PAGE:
WINNIPEG, October 16, 2002 – Federal, provincial and territorial ministers responsible for immigration agreed that today’s inaugural meeting in Winnipeg is the beginning of a new partnership on immigration. They will meet again on a regular basis to discuss common interests.
It is the first time that federal, provincial and territorial ministers have met formally to discuss immigration, which is an area of shared jurisdiction.
Ministers agreed to work more closely together on issues of importance to jurisdictions, including annual immigration targets and integrating immigrants and refugees into Canadian society. They noted that immigrants play an important role in Canada’s economic strength and cultural and social diversity, and make valuable contributions to every aspect of Canadian life.
Ministers agreed on the need for stronger federal-provincial-territorial partnerships on a multi-lateral and bilateral basis. These partnerships would enhance Canada’s ability to compete internationally to help address critical skills shortages by attracting the skilled immigrants required to further develop the Canadian labour market and economy.
A number of approaches to increase the benefits of immigration in all parts of Canada were discussed. Presently immigrants tend to choose large urban centres, with the Greater Toronto, Montreal, and Vancouver areas receiving three quarters of all new immigrants to Canada. Ministers agreed that attracting immigrants to smaller centres and other regions requires flexible approaches that respond to provincial and territorial priorities.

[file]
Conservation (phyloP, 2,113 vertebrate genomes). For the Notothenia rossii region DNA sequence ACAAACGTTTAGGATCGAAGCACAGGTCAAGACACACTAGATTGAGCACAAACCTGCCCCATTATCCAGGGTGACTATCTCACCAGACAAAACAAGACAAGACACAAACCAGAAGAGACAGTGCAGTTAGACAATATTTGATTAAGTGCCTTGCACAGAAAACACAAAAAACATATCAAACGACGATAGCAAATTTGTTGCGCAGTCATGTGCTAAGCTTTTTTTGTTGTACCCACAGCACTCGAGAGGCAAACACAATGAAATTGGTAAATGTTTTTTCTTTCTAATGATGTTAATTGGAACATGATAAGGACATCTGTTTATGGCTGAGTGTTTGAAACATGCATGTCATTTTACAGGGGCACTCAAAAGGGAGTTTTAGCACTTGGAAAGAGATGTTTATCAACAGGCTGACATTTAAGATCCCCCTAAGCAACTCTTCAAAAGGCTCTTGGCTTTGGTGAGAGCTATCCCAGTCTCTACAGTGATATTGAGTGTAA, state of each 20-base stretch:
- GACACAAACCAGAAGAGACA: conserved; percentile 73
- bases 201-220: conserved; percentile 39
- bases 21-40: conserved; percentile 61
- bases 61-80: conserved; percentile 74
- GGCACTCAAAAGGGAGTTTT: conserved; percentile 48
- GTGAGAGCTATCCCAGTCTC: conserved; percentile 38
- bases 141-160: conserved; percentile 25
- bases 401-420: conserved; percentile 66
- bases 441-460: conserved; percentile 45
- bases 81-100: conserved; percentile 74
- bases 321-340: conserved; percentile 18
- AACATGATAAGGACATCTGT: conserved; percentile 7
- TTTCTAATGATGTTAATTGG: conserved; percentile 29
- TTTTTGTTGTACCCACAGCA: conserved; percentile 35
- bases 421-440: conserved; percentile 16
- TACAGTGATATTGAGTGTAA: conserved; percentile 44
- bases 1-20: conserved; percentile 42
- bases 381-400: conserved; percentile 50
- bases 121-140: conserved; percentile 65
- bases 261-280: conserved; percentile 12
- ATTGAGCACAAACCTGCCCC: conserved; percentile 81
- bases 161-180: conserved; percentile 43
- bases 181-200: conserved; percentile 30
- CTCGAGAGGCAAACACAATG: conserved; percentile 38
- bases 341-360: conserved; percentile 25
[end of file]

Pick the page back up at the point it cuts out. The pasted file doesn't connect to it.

Ministers identified the need to develop broad principles to guide the implementation of regional strategies. They established a working group to guide implementation of the strategies, in consultation with Human Resources Development Canada, on a full range of mechanisms that could be used to support them, e.g., temporary foreign worker permits, and provincial nominee agreements. Ministers also underlined the importance of building new partnerships with communities, including official language minority communities.
Ministers discussed the important role that immigration can play in building an innovative and sustainable economy. They agreed to work towards removing the barriers that many immigrants face in integrating into the labour market. They also noted the need to work with employers to maximize the skills and knowledge that immigrants can contribute to Canada’s economy.
It was also agreed that the federal, provincial, and territorial governments would work to enhance and develop partnerships with the private and voluntary sectors t
• break down the barriers to the recognition of foreign credentials;
• attract and select highly skilled workers;
• expedite the entry of foreign students, including transition to permanent status for those who choose to remain;
• enhance settlement services to facilitate newcomers' full participation in Canadian society and,
• share best practices.
These initiatives will respect existing federal-provincial territorial agreements and jurisdiction while exploring new directions.
Ministers will review progress on these initiatives and plan future work together at their next meeting, which will be held in 2003 in British Columbia.
Although it shares many of the concerns outlined in the communiqué, Quebec will issue its own communiqué.
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